Africa’s Richest Man Sees Company Joining Top 100 by 2017

Africa’s richest man Aliko Dangote said his Dangote Group would join the ranks of the world’s biggest 100 companies within three years as he invests in cement, agriculture and oil refining across the continent.

“We are targeted now to be one of the 100, in terms of ranking, global companies by 2017,” Dangote said yesterday in an interview at the World Economic Forum in Davos, where he is this year’s co-chairman. Lagos, Nigeria-based Dangote’s plan is “to be one of the leaders in terms of all the sectors we’re involved with,” its owner said.

Dangote is investing $16 billion over the next four years in cement, sugar, rice and oil, including the construction of a $9 billion oil refinery in southwest Nigeria. The company is considering the purchase of crude fields in Africa’s biggest oil producer to help supply energy to its petrochemical complex and cement plants, Group Executive Director Devakumar Edwin said in an interview in Lagos last week.

Aliko Dangote has seen his wealth climb $1.2 billion in the month to date, making him the world’s 27th richest person with a net worth estimated at $25.1 billion, according to the Bloomberg Billionaires’ Index.

“I’m going to actually put quite a lot of money in sugar and rice and then oil,” he said. “We invested heavily in Nigeria, but we’re not only looking at Nigeria, we’re looking at the regional market.”

Photographer: Chris Ratcliffe/Bloomberg

Africa’s richest man Aliko Dangote said, “I’m going to actually put quite a lot of money in sugar and rice and then oil. We invested heavily in Nigeria, but we’re not only looking at Nigeria, we’re looking at the regional market. Close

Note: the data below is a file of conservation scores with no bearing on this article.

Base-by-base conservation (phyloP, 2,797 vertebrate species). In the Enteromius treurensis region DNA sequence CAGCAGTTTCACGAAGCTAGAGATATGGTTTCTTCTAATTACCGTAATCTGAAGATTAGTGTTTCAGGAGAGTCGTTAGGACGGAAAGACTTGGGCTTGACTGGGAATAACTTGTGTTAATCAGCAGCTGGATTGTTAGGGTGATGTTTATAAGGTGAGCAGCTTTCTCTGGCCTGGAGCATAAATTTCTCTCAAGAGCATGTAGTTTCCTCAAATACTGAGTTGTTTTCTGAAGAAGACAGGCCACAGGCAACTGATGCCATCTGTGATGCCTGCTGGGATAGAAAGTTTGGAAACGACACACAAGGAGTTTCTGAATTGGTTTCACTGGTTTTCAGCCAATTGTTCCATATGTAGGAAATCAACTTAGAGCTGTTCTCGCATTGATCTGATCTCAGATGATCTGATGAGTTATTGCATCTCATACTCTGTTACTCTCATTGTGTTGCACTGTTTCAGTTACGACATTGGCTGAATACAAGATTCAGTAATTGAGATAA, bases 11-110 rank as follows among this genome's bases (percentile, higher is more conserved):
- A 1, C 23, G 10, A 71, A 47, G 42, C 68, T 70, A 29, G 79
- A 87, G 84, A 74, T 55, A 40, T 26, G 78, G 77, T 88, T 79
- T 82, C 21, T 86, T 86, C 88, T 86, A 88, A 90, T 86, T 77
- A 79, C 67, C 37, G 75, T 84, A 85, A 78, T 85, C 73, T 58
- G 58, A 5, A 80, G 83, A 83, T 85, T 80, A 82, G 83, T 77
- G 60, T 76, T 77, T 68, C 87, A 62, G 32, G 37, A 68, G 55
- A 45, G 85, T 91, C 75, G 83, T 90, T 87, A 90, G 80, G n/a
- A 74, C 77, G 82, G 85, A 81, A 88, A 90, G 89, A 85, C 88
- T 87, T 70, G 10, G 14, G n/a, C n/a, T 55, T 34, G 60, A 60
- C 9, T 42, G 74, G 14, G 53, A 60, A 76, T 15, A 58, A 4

Africa’s richest man Aliko Dangote said, “I’m going to actually put quite a lot of... Read More

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Photographer: Chris Ratcliffe/Bloomberg

Africa’s richest man Aliko Dangote said, “I’m going to actually put quite a lot of money in sugar and rice and then oil. We invested heavily in Nigeria, but we’re not only looking at Nigeria, we’re looking at the regional market.

Bad Dream

African policies have transformed the private sector, particularly in agriculture, Dangote said on a WEF panel today.

“If I had had a dream five years ago and you told me that I was going into agriculture, I would totally say no -- that it would not only be a mistake, it must have been a bad dream,” he said.

Dangote said he would like to emulate the philanthropy of world’s richest man Bill Gates and said he spent $100 million in 2013 “giving back to society” in the areas of health and education.

To contact the reporters on this story: Matthew G. Miller in Davos, Switzerland at mmiller144@bloomberg.net; Chris Kay in Lagos at ckay5@bloomberg.net

To contact the editor responsible for this story: Vernon Wessels at vwessels@bloomberg.net

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